Barnett R. Rubin is Director of Studies and Senior Fellow at the Center on International Cooperation of New York University, where he directs the program on the Reconstruction of Afghanistan. ICGA blog
Dr. Rubin wrote an excellent analysis (Pakistan's Power Puzzle - 1st Jan 2008) highlighting that Pakistan Military see themselves as responsible for building a powerful militarized state in Pakistan representing the heritage of Islamic empires in South and Central Asia against the threat from India and the selfish maneuvers of politicians (not necessarily in that order). In the course of doing so, they have enriched themselves and gained control of much of the economy and civilian administration. The military has always aspired to control the judiciary as well, and Musharraf has now restored to that institution the supine illegitimacy that it possessed under General Zia.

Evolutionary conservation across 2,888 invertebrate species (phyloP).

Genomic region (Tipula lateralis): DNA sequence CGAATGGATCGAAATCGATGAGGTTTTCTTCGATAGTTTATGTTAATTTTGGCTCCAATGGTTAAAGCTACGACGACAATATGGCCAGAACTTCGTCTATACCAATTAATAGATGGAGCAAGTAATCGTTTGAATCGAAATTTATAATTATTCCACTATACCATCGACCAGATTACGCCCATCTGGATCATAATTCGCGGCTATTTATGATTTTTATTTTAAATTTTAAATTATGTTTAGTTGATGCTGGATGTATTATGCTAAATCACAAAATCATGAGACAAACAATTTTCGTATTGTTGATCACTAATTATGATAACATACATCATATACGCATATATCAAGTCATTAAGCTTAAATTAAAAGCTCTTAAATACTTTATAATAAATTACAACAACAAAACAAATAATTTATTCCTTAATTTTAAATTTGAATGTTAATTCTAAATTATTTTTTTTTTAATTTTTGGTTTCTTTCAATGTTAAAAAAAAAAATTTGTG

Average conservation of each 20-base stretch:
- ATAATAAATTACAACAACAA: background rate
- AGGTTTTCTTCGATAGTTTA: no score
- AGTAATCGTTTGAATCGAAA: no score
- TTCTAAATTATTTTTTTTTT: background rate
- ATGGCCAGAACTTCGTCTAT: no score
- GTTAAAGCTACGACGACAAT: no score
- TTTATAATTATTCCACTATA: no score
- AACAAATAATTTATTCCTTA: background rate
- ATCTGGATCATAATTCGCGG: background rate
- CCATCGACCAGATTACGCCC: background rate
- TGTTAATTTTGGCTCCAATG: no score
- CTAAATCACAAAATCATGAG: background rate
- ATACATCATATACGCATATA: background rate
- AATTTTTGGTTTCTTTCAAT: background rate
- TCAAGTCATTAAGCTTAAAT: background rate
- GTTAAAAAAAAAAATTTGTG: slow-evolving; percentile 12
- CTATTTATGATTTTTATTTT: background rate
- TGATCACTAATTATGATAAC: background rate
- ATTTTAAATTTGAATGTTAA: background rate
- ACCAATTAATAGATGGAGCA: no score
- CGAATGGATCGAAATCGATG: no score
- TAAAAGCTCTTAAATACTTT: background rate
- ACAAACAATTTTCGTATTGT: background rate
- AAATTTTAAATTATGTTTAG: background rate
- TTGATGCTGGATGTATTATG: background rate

The military allies with the U.S. because that is the only way to get the weapons and money for their national security project and to prevent the U.S. from aligning with India.
The goal of the Pakistan military has been neither moderation nor extremism as defined in Washington. Its goal has been to stay in power in order to pursue its national security project, which is also in its institutional interest and the private interest of its members. So why did Musharraf enter into negotiations with Bhutto? As Chief of Army Staff, Musharraf occupied a role similar to that of head of the ruling party in a one-party dominant system. His party, the military, unlike the other parties, is a disciplined cadre organization which, along with its fellow travelers (civilian allies of the military) controls all the key levers of power, including the civil administration and the judiciary. Such control is, it believes, required by the national interest
In order to maintain the essential base of his party's control (U.S. weapons and money) after 9/11, Musharraf had to abandon the military's historic political alliance with the religious right and its allied militants. Read more